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Scott Marlowe became well known for his portrayals of dysfunctional juveniles in several ‘50s films (“Restless Breed”, ‘57; “Cool and the Crazy”, ‘58; “Young and Wild”, ‘58; “Riot In Juvenile Prison”, ‘59 and “The Subterraneans”, ‘60). So when TV westerns of the late ‘50s and early ‘60s needed an intense James Dean type for their story it was often Scott Marlowe to whom they turned.

Marlowe’s fidgety, nervous, inwardly violent and troubled demeanor brought a perfect onscreen blend of the ‘50s rebel-teen and the western outlaw-delinquent kid to shows like “Bronco: The Turning Point” (in which Marlowe played gun crazy John Wesley Hardin), “Hotel de Paree: Sundance
Marlowe on "Wagon Train: Gable Carswell Story".and the Kid from Nowhere”, “Law of the Plainsman: Show-Off” (an imitation Billy the Kid), “Have Gun Will Travel: Duke of Texas” (as a spoiled young prince) and “Hanging of Roy Carter” (a kid about to be hung), “Wagon Train: Gabe Carswell Story” (as a bitter young half-Indian who hates all white men), and so many others on “Gunsmoke”, “Zane Grey Theatre”, “Stoney Burke”, “Bonanza”, “Rawhide”, “Lancer” and “Cade’s County”.

Lisa Montell co-starred with Scott in “Cheyenne: Apache Blood” and told WC, “He was very cute; nice guy. I loved him with his long Apache hair. Very disappointed when the script required him to cut it off. Oh—and I had a great ‘kiss’ with Scott.”

Marlowe brought his J.D. persona to “The Young Guns” (‘56 Allied Artists) with Russ Tamblyn, Gloria Talbott and Wright King who recalled for WC, “Albert Band wrote and directed that good memory in my crazy movie career. Scott was one of those friends you meet after days, weeks, years and immediately pick up from where you last met. He was a surreal character and so intense but always with a sense of humor. He took a lot of chances as a professional actor, often resulting in some interesting highs and lows. I can still see him holding on for dear life as he galloped down the trail on what had to be his first encounter with a horse. Early in our film days when Scott and Natalie Wood were an item, he brought her to dinner at our place. They, my wife June, and I hit it off at once and it was a memorable evening. He was a good friend and a gentle person.”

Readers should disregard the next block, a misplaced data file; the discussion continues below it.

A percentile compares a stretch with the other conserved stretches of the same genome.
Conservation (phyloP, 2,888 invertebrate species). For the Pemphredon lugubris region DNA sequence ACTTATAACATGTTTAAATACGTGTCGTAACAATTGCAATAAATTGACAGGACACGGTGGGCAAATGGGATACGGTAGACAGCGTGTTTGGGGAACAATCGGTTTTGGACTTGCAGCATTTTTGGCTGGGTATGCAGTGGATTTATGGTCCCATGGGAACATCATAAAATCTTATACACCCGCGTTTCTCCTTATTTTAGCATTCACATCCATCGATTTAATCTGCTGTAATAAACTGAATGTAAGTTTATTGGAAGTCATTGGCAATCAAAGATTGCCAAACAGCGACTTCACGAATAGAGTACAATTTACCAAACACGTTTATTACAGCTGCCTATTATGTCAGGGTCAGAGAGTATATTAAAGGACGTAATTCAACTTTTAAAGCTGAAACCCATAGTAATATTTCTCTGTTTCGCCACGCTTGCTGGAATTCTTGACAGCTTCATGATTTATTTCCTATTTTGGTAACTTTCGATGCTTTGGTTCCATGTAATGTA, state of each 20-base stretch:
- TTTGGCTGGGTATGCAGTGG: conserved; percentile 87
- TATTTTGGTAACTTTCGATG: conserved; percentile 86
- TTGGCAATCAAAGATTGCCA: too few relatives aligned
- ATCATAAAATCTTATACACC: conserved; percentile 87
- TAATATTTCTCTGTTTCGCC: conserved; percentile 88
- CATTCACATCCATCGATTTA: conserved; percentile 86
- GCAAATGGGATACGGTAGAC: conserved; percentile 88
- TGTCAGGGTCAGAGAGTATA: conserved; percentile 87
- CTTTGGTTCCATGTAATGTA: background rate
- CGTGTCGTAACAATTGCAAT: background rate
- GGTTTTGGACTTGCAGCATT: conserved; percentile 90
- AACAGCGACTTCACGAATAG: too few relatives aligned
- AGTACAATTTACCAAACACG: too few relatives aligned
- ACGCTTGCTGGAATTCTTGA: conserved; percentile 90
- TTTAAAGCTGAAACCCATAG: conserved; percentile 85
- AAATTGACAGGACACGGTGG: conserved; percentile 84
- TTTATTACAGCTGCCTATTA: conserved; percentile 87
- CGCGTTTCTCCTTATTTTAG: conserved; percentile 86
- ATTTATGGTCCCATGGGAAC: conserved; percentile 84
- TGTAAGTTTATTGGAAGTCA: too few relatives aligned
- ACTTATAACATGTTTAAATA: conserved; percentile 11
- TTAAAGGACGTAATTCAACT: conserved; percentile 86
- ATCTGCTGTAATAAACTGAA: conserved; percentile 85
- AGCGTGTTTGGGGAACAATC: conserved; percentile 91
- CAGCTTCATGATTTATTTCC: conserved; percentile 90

“Those early movies made me somewhat of a teen icon,” Marlowe once said. “Kids in those days enjoyed defying authority. I never really enjoyed going out on the town much, I didn’t drink and smoked only occasionally. The studios in those days wanted their stars to act on and off the screen. As I was a rebel (on-screen) I had to behave like one.”

As to his westerns Marlowe recalled, “Those cowboy shows were made in the hills above Hollywood or on the back lot. More often than not the entire show was filmed in little over a week. Scenes were printed on the first take. If you fell off your horse the director kept it in, as it was a lot cheaper to alter the script (than reshoot). Shows like ‘Gunsmoke’ are watched all over the world.”

Marlowe, born June 24, 1932, in L.A., was a well-behaved child, good at academic studies, but when he started to find his way into film work it was the Hollywood studios that saw him as a “rebel” and told him to drop his nice guy image. After working in local theatre productions Marlowe fell into his first movie while visiting a friend who was working at 20th Century Fox. The director of “Attila” (‘54) spotted him on the lot and asked if he wanted a bit in the film. From then on, through 1999, Marlowe was seldom out of work. His motto was, “It’s better to be seen in something than not to be seen at all.” If he wasn’t in a film, he was working live theatre across the U.S., including a fine performance in “Death of a Salesman” at Chicago’s Civic Theatre.

At only 68, Marlowe died in L.A. January 6, 2001, of a heart attack.